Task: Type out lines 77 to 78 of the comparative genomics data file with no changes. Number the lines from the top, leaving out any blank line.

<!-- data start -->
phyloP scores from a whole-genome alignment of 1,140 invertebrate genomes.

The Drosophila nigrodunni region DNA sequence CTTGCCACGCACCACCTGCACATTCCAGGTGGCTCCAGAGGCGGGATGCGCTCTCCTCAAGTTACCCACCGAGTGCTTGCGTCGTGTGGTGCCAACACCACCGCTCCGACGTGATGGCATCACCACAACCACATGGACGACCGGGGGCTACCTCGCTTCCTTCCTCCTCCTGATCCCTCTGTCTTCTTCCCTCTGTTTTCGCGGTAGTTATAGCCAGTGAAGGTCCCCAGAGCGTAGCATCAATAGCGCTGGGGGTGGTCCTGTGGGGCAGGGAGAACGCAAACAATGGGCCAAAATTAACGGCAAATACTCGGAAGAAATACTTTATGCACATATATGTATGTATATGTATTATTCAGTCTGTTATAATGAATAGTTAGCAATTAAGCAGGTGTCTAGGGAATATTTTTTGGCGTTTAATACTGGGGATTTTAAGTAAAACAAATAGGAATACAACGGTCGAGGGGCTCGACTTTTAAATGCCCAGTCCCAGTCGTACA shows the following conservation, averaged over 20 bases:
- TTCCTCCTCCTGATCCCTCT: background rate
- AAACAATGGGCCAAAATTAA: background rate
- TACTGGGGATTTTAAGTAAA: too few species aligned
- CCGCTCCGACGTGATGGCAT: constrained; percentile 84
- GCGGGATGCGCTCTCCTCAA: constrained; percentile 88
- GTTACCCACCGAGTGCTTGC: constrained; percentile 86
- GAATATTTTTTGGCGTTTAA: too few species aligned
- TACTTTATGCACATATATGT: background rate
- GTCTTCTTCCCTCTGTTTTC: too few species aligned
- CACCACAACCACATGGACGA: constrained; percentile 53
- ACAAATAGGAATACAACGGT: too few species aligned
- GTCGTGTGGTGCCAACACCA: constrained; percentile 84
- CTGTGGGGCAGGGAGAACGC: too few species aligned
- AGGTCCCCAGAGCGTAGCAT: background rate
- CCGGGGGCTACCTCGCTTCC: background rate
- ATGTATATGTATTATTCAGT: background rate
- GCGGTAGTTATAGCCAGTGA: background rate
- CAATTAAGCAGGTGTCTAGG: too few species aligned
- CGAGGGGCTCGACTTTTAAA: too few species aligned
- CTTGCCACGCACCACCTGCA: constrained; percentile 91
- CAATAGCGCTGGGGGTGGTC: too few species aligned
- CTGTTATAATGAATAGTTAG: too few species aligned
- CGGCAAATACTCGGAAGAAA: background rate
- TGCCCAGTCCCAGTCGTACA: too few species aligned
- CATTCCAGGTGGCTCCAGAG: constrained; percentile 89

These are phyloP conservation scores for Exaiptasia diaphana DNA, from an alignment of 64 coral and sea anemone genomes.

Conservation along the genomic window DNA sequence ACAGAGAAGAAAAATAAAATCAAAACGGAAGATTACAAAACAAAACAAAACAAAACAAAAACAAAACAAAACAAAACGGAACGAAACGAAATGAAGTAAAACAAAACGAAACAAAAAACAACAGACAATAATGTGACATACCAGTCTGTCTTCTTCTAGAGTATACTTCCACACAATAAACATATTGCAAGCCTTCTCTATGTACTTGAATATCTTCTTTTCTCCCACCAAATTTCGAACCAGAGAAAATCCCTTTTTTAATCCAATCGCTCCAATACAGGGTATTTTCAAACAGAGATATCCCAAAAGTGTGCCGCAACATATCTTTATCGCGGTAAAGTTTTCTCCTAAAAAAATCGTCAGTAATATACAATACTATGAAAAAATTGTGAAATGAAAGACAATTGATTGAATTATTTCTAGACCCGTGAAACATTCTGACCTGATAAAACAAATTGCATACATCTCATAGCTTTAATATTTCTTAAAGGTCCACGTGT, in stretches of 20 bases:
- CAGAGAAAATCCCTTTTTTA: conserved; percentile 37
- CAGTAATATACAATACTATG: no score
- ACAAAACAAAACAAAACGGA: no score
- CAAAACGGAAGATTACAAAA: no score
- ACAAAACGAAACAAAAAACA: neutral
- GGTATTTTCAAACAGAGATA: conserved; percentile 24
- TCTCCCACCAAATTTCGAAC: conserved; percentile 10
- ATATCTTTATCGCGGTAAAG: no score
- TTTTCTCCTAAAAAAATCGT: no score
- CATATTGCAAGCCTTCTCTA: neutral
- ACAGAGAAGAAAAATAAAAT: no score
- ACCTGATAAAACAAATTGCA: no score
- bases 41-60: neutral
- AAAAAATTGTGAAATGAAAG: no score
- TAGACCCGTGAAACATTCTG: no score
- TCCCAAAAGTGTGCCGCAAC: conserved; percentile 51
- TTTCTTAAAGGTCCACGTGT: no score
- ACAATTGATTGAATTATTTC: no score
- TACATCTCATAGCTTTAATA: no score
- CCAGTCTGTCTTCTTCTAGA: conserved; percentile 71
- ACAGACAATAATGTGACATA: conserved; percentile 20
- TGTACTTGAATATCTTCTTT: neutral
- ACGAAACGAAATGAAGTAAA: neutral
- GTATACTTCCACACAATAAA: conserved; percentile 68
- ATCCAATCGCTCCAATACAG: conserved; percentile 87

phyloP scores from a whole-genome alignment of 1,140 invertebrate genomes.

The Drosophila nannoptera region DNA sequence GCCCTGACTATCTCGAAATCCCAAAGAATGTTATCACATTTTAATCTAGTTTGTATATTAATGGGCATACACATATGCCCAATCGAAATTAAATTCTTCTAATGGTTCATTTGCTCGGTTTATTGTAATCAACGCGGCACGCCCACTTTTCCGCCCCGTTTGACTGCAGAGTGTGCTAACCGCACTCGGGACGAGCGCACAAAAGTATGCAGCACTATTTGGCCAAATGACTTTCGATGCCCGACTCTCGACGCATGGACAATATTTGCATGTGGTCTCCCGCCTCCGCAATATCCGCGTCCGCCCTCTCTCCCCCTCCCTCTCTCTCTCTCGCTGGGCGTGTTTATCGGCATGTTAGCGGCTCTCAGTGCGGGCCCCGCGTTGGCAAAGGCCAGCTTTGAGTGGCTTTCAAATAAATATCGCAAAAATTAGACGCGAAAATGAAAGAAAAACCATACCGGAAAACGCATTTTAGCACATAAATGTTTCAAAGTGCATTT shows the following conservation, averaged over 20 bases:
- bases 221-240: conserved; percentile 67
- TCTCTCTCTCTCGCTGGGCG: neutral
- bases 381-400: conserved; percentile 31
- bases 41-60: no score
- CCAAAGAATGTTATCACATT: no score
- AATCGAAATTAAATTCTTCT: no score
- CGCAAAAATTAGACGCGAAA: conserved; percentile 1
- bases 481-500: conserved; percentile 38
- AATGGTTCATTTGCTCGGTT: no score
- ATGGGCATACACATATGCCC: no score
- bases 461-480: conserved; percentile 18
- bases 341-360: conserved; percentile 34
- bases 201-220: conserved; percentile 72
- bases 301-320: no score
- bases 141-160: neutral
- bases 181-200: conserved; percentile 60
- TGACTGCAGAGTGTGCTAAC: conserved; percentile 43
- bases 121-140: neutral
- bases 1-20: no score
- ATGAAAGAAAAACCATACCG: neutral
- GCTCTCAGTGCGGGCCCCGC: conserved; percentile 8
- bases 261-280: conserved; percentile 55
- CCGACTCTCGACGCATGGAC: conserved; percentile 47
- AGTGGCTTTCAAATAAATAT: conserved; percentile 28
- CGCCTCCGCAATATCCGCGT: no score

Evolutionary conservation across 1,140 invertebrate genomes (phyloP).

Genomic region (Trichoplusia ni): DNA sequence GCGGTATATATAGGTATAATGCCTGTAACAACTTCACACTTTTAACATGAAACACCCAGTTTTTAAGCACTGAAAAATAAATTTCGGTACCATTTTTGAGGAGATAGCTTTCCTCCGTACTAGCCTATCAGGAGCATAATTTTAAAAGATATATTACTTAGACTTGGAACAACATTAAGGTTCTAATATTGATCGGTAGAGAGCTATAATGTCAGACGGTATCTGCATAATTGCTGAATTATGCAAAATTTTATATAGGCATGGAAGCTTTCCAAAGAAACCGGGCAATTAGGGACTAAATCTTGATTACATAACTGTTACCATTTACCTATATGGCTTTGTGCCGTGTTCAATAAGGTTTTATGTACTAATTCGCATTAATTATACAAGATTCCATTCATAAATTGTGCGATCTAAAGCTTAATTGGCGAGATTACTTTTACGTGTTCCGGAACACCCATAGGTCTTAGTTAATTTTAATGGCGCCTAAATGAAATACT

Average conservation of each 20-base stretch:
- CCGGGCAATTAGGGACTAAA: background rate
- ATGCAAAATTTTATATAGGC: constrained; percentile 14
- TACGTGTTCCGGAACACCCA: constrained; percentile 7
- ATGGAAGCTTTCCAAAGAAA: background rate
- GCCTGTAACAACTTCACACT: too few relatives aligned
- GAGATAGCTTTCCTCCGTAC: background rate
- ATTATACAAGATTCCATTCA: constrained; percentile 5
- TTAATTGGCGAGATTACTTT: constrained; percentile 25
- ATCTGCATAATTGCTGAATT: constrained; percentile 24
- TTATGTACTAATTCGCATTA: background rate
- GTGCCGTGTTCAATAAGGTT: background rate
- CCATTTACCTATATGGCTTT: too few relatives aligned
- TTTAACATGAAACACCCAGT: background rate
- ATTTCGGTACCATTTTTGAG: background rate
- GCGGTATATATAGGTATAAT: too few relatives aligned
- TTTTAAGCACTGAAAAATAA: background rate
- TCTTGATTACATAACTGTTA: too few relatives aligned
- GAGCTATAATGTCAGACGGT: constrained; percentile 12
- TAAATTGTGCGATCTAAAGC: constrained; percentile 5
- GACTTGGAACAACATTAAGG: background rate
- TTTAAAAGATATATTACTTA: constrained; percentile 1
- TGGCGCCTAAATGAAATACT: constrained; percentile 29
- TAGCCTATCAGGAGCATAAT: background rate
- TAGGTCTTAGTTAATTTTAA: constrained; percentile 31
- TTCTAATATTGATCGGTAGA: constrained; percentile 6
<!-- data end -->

- GCTCTCAGTGCGGGCCCCGC: conserved; percentile 8
- bases 261-280: conserved; percentile 55